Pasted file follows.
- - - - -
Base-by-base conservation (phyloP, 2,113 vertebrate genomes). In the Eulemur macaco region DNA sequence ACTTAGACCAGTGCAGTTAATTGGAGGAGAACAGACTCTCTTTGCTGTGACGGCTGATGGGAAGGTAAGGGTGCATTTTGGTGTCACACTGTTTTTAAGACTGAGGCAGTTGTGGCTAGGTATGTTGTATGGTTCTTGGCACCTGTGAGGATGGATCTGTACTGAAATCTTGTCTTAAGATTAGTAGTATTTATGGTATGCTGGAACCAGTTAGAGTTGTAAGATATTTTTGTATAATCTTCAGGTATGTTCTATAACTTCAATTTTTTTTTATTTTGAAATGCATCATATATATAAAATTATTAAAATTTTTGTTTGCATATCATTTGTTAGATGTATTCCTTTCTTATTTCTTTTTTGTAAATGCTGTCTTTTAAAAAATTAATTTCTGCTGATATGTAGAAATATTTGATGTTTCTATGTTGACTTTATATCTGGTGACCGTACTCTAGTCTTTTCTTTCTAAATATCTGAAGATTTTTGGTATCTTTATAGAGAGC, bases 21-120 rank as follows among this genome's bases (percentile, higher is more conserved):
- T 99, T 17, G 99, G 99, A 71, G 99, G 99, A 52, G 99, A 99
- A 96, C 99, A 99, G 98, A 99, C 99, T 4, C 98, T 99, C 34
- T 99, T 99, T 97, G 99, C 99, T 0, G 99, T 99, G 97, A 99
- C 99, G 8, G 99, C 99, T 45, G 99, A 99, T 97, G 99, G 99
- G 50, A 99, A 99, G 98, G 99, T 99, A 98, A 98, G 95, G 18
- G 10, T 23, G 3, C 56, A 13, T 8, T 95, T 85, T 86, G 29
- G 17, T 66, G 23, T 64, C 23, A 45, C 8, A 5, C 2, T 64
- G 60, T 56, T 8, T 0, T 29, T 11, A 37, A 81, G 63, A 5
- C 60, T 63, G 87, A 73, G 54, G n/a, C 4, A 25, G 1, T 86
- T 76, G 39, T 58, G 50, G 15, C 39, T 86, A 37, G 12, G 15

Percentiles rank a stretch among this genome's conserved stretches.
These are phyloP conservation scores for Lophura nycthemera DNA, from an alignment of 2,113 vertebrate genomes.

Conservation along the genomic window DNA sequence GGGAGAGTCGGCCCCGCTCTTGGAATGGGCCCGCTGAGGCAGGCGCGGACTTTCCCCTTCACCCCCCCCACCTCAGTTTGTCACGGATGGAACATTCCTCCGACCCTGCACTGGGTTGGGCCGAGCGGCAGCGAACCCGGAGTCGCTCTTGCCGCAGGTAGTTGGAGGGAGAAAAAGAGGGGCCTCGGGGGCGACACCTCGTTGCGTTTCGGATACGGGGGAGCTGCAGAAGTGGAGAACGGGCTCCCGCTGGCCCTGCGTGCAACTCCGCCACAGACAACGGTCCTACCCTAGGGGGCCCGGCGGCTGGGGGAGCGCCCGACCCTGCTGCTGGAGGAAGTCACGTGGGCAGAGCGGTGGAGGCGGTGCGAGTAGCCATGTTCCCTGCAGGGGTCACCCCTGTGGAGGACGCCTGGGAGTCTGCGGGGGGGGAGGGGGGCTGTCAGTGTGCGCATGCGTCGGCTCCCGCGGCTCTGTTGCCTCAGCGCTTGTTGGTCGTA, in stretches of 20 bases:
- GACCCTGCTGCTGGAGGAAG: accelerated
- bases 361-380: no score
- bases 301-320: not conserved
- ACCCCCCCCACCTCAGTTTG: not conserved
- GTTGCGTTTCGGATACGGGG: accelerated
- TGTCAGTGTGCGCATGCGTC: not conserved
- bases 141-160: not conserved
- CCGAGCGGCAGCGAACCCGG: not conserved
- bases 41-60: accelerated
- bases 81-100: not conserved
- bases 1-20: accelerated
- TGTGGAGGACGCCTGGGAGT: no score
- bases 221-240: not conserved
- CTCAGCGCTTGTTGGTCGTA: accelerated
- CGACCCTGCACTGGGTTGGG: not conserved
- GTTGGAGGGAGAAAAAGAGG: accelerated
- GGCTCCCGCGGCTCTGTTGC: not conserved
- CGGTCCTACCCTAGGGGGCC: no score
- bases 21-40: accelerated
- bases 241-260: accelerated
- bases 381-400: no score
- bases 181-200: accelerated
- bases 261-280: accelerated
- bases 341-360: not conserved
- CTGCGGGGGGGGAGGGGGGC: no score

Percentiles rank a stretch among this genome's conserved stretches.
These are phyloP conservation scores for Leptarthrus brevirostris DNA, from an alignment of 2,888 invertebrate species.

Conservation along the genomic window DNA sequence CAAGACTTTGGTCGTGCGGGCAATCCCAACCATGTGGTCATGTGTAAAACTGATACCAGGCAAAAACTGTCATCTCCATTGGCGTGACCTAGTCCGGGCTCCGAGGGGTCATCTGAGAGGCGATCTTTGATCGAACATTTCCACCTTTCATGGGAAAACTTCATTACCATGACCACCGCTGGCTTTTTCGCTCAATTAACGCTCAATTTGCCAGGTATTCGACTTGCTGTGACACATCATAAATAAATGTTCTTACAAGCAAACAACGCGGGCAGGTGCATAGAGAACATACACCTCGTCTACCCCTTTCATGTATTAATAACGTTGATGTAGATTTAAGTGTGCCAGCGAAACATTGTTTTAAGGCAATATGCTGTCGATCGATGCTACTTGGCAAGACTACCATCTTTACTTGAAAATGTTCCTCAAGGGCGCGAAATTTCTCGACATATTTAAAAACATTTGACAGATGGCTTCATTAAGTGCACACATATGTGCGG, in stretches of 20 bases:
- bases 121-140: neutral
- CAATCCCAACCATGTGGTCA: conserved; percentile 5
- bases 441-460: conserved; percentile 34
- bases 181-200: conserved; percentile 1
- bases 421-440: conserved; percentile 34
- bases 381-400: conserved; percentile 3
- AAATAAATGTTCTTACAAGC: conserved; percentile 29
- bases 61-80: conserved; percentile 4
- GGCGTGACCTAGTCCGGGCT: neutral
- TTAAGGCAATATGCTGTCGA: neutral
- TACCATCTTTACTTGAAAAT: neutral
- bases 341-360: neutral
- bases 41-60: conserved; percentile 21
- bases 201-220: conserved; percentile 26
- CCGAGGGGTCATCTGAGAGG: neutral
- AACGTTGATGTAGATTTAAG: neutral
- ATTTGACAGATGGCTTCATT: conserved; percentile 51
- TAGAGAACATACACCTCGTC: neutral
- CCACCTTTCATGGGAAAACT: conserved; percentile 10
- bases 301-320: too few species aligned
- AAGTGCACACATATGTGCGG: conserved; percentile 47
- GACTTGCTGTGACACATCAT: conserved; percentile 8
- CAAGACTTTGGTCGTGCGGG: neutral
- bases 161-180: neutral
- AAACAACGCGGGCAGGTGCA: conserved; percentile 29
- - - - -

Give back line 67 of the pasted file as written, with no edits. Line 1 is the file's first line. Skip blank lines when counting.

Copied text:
- AAACAACGCGGGCAGGTGCA: conserved; percentile 29